I promise I’m not bragging when I tell you my child is gifted. I’m just parenting the best way I know how.
My mother has a beach house in rural North Carolina, and it’s the only place I regularly visit where I can see the stars.
Lest you think I live under an opaque dome, I must admit the stars are visible in suburban DC. With all the light pollution, though, you’d be hard-pressed to see the Milky Way without some sort of telescopic aid.
It’s not like that at the beach.
Go out at dusk and wait a bit, and one by one you’ll see pinpricks of light transform into a sea more vast than the ocean. I’ve laid on my back many a summer night and lost myself in that Carolina sky, watching falling stars streak across black velvet, tracing constellations with an outstretched hand.
As a child, the big dipper poured out dreams from my imagination.
As a teen, Orion pointed his arrow at my heart.
As a mother, my children look back at me, the moving parts of their constellations coalescing into a single point.
Theirs is a night sky I neither anticipated nor desired, and while it’s beauty strengthens my belief in the creator of the universe, its magnitude leaves me utterly alone.
The G-Word (Or, Yes, My Child is Gifted)
The word “gifted” carries a lot of associations, and not all of them are good. Its use has a tendency to imply superiority, a have vs. have not mentality. I cringe every time I publish a post on the subject, despite my role as a gifted/2e blogger and advocate. Each social share or promotion makes me nervous, fearing I might alienate or offend.
Part of the issue here is that parents of gifted children tend to be vocal. Because of the myriad misconceptions surrounding our children’s strengths, we have to shout a little louder to advocate for their needs. This is not something we particularly enjoy: like anyone, we’d much focus on raising happy, moral, compassionate children.
It’s almost impossible to do that, though, when the world around you expects something else.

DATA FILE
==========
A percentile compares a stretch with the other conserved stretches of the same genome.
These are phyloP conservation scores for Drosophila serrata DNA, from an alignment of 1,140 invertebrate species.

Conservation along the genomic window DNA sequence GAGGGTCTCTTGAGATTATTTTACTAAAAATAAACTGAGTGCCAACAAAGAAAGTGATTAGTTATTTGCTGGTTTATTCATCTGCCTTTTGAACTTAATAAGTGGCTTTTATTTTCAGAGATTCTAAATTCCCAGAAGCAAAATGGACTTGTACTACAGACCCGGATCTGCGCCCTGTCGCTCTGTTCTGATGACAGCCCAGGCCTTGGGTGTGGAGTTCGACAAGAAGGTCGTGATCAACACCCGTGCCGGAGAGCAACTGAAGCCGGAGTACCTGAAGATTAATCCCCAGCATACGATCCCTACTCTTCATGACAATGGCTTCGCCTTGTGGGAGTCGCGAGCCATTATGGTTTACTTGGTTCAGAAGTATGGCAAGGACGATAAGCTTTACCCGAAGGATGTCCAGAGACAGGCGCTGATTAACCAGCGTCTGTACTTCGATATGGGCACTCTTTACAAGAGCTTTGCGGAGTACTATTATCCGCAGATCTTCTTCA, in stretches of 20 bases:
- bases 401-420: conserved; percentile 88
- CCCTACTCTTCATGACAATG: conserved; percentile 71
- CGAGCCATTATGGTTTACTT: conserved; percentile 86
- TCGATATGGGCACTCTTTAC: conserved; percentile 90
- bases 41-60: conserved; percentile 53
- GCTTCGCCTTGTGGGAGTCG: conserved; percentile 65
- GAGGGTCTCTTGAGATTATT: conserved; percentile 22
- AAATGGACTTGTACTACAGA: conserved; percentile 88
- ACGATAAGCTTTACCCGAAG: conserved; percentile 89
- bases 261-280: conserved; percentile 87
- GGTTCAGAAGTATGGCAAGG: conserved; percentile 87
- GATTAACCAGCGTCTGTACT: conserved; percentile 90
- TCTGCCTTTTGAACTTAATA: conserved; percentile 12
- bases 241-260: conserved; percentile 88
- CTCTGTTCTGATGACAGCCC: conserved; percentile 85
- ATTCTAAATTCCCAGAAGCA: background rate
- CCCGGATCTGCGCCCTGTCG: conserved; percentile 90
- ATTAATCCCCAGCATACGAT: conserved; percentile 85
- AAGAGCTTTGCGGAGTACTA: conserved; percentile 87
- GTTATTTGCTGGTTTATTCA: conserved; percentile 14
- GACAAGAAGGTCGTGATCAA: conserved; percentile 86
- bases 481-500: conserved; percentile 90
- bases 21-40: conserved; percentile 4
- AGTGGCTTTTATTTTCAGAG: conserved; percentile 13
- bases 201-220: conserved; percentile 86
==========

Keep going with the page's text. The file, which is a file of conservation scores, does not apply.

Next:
Every child is a gift, a unique constellation of traits and talents.
Like their stellar counterparts in the heavens, their individual structures complement one another in a celestial ballet, brilliant bodies weaving in and out of a grander plan.
Somewhere along the line, though, we began to see children as categories: the smart kids, the dumb kids, the creative kids, the musical kids. Our society’s desire for achievement and success reduced these gifts to labels, and the word “gifted” came to be associated with one particular kind of trait.
Consequently, what we know as gifted is not so much a gift. It is a special need, one aspect of a child’s individual constellation impacting her life as a whole.
Respecting the Sum of Their Parts
Over the course of my career, I’ve worked with thousands of children. They’ve come from a wide variety of backgrounds; they’ve exhibited a wide variety of talents.
My tennis star, Anthony, traveled weeks at a time for tournaments.
My actor, Brittany, left school an hour early for theater classes downtown.
My writer, Katie, spent summers at the Duke Young Writers Program.
My swimmer, James, got up at 3 AM for two hours of practice before school.
Anthony and Katie had severe ADHD. Brittany struggled with depression. James had dysgraphia and dyslexia. But their gifts and their struggles made them whole people – not individual parts. Their talents and challenges impacted decisions and choices; their parents advocated for their individual needs.
The matter is much the same in the case of gifted children. Where my former students excelled in athletics, composition, and the arts, my kiddos excel in memory, processing speed, reasoning, and the like. I advocate for their intellectual, emotional, and spiritual wellbeing just as any other parent would. If the topic of my children’s talents and struggles comes up in conversation, it’s not because I’m looking for accolades, approval, amazement, or awe.
I’m seeking connection. I’m searching for a shoulder to cry on; a friend to shares my joys.
Because we have special needs, too: my oldest (and probably the others) are twice exceptional. Our experiences can be similar to those families with autism, dyslexia, sensory processing or developmental disorders
Because we face social issues, like everyone else: we’ve seen our share of bullies and frenemies; experiences of isolation and loneliness.
If we’re all in this together, why must there be the assumption of superiority on anyone’s part? We are all facing the same daunting task of raising children, of navigating a world that isn’t always kind.
I may be the mother of gifted children, but I am a stargazer just like you.
I promise I’m not bragging when I tell you my children are gifted. I’m just parenting the best way I know how.
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